By Faranak Bakhtiari

International Tiger Day: silent roar of Caspian tiger is regrettable

July 28, 2020 - 19:0

TEHRAN – Tiger is an endangered species whose surviving population in natural habitats is less than 4,000 individuals, and preventing them from extinction and preserving its habitat is one of the greatest concerns of the international community for the protection of biodiversity.

Therefore, July 28 is designated as International Tiger Day to further emphasize the importance of protecting this valuable species because experts believe that if this remarkable animal could not be saved from extinction, what hope could there be for rescuing more unknown species?

Lions, leopards, and tigers are big cats that have always been a symbol of power, glory, and grandeur throughout history, and usually, the countries try to preserve them, but in the meantime, some factors such as urban development, poaching and illegal hunting, habitat degradation, food shortages, and climate change have led them to shrink and eventually become extinct.

The outstanding Caspian tigers once roamed over most of the northern provinces of Iran, have gone extinct half a century ago.

According to the available evidence, the last tiger in Iran was hunted in 1953 in Golestan National Park, but another report announced the observation of a tiger in 1959 in the same area.

In the early 1970s, the Department of Environment conducted a study to search for the Persian tiger in the forests of northern Iran, but during this period, researchers could not find any evidence of the tiger and declared its definite extinction.

Caspian tigers had been protected since 1957, with heavy fines for shooting, but it was too late for the majestic cat to make a recovery.

This situation was not ended in Iran, but the extinction has embraced two other subspecies of tiger, including the Bali and Javan, which became extinct in 1960 and 1979, respectively. There are 9 subspecies of tiger in the world, of which three are extinct.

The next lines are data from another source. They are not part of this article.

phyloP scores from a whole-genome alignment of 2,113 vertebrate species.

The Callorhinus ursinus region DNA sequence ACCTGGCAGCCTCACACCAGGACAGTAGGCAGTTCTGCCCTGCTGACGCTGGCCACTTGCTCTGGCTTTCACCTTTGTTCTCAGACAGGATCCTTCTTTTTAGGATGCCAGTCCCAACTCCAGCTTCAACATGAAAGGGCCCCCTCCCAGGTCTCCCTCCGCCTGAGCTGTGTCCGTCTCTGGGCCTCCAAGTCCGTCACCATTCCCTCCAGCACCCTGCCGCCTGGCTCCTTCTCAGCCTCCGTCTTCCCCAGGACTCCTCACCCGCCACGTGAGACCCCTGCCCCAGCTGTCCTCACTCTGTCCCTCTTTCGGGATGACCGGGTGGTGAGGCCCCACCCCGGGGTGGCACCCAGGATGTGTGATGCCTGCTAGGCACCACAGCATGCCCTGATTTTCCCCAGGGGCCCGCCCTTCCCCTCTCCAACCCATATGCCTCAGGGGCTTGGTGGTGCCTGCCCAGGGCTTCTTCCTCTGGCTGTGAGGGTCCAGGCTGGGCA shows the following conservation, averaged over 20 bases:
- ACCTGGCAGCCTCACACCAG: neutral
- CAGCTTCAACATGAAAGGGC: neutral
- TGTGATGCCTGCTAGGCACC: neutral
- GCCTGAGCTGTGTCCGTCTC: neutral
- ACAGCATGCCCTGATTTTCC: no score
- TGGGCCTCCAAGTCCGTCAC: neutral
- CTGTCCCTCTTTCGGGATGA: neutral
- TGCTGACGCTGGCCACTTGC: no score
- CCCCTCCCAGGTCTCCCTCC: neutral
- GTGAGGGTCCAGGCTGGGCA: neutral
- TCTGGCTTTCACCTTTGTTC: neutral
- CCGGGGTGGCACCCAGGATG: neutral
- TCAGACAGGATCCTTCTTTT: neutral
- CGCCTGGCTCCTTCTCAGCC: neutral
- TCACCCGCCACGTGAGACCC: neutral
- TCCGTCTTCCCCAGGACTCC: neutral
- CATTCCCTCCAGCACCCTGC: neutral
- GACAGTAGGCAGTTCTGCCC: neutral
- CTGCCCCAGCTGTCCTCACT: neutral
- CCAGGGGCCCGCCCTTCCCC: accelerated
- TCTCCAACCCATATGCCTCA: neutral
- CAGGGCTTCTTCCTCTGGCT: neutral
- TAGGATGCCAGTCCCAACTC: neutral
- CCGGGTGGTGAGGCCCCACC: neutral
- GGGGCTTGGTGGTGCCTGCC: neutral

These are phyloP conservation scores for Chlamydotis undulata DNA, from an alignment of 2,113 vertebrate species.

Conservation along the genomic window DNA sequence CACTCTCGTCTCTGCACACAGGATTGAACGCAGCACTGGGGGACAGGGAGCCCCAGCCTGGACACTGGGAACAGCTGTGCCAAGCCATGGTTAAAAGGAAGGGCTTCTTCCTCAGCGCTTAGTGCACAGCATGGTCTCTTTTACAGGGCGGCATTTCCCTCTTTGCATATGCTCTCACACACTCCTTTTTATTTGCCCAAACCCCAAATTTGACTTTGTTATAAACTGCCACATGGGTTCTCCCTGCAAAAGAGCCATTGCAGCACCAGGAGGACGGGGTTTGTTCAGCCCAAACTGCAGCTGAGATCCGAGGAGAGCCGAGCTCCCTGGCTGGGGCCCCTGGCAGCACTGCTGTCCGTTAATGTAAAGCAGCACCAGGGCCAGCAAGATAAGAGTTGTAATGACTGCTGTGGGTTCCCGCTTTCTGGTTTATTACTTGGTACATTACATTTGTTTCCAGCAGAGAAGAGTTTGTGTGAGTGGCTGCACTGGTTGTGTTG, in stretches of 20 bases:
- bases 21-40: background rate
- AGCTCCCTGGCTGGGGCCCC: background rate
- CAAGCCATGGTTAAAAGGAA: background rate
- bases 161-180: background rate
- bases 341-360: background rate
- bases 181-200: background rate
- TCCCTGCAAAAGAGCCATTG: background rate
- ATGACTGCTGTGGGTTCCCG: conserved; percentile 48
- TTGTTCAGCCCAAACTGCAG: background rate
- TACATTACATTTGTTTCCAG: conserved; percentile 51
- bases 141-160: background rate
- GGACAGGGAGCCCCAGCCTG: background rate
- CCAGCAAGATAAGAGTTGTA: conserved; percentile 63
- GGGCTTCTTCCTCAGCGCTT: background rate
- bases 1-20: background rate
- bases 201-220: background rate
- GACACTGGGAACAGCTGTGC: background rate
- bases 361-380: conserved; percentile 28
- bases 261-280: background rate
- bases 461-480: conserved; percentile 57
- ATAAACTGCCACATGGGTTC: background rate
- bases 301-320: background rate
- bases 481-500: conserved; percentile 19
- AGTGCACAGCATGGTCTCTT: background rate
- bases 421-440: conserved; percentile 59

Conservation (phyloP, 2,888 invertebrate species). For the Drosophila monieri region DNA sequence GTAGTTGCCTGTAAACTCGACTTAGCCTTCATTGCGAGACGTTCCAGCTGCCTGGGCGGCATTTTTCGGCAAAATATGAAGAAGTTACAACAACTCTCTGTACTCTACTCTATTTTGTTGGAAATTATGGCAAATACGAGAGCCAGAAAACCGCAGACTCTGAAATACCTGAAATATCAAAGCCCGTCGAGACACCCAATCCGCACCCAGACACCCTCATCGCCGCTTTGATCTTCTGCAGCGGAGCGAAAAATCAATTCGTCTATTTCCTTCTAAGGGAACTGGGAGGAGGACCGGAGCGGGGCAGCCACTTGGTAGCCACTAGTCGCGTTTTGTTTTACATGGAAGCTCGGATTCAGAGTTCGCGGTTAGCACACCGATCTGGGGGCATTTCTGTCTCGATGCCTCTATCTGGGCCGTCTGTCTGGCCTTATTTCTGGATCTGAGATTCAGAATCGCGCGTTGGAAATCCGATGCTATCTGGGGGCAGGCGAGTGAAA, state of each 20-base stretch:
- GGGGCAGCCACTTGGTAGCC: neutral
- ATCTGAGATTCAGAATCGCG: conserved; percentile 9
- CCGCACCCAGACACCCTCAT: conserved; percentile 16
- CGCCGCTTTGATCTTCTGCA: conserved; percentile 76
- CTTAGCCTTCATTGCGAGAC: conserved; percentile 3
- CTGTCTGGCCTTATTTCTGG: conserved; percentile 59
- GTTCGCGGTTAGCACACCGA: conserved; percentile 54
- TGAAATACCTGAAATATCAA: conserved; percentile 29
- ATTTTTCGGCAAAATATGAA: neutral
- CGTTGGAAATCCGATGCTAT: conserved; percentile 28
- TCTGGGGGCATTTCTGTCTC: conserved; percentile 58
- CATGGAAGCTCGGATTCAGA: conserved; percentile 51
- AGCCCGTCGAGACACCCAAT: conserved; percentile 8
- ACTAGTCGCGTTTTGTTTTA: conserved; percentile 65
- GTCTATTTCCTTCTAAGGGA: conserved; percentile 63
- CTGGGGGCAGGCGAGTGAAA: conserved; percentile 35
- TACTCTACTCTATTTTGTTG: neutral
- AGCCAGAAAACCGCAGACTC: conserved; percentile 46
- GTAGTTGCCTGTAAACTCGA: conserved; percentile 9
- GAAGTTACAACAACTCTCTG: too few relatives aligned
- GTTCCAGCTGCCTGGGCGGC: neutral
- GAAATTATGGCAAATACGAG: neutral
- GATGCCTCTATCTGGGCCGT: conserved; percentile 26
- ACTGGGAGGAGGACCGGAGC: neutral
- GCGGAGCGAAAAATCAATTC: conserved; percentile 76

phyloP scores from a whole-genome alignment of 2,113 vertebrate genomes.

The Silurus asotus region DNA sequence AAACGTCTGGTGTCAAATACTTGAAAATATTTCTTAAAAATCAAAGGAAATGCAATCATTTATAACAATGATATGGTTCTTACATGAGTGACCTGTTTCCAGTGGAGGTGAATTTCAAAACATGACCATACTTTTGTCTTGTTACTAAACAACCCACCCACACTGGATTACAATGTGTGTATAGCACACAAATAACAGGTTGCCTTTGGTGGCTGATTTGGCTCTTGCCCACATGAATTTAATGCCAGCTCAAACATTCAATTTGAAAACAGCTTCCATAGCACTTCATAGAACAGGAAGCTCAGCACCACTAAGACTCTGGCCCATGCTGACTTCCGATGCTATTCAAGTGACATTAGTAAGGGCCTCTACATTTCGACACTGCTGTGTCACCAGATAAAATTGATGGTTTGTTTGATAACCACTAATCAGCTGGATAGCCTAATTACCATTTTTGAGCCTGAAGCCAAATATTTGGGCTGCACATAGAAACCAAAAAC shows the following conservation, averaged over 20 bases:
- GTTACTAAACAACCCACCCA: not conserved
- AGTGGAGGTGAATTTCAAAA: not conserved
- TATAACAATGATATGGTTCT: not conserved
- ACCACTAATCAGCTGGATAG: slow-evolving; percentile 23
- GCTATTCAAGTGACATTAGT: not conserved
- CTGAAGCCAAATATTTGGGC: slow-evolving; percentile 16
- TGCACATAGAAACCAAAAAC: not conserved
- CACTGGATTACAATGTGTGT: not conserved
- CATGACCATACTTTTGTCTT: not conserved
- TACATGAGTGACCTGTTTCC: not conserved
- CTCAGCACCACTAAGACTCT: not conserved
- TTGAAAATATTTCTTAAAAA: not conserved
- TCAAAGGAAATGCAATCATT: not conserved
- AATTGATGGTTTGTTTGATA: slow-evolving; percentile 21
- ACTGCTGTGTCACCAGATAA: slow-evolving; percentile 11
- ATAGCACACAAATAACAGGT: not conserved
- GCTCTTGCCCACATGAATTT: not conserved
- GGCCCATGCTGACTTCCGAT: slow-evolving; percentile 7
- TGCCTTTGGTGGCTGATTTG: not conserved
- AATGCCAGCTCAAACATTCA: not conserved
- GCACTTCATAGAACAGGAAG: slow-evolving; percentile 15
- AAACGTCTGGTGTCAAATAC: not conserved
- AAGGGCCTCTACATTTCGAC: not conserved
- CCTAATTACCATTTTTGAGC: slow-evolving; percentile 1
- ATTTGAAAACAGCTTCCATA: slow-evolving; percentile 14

The tiger needs large habitats to live and is less able to live in a small realm, which is getting smaller day by day due to the development of urbanization and human intervention in nature.

As tiger extinction accelerates around the world, July 29 has been designated World Tiger Day since 2010.

In the Iranian calendar year 1389 (March 2009-March 2010), two Siberian tigers were sent to Iran from Russia in exchange of two Persian Leopards; aiming to restore the Caspian tiger generation in the country, but after a while, the male one died due to an outbreak of glanders (an infectious disease occurs primarily by ingestion of contaminated food or water).

The female tiger was quarantined for five years on the charge of being infected with the virus, but with the help of wildlife enthusiasts and the DOE after undergoing several medical tests, the animal was then moved to a suitable place in Tehran Zoo.

The DOE emphasis is on protecting species that now exist in the wild, but at the same time is preparing a plan called “conservation of cats” with the priority of two big cats and then small cats, and since the protection of cheetahs in the form of an independent international project is underway, they have set it aside and focused on the conservation of leopards and six small cats, as well as discussing feasibility studies for two endangered species of lions and tigers.

Is it possible to reintroduce Caspian tiger?

Kaveh Faizollahi, a zoologist who worked specifically on the tiger species, told IRNA that the tiger is a flexible species and tolerates a wide range of habitat and climatic conditions, so it is found in tropical areas of Asia to the ever-snow-covered areas of Siberia.

On the other hand, it has a relatively high reproductive rate and a short interval between its reproductions. It is not very problematic in food and can change its hunting technique depending on the type of prey and habitat. Despite, these features human development in West Asia made it vulnerable, he added.

The first feature of tigers that caused them to disappear was the tiger's dependence on the water resources and its presence near river basins, lake edges, and seashores, where the highest concentration of human population exists and the conflicts pushed them toward extinction.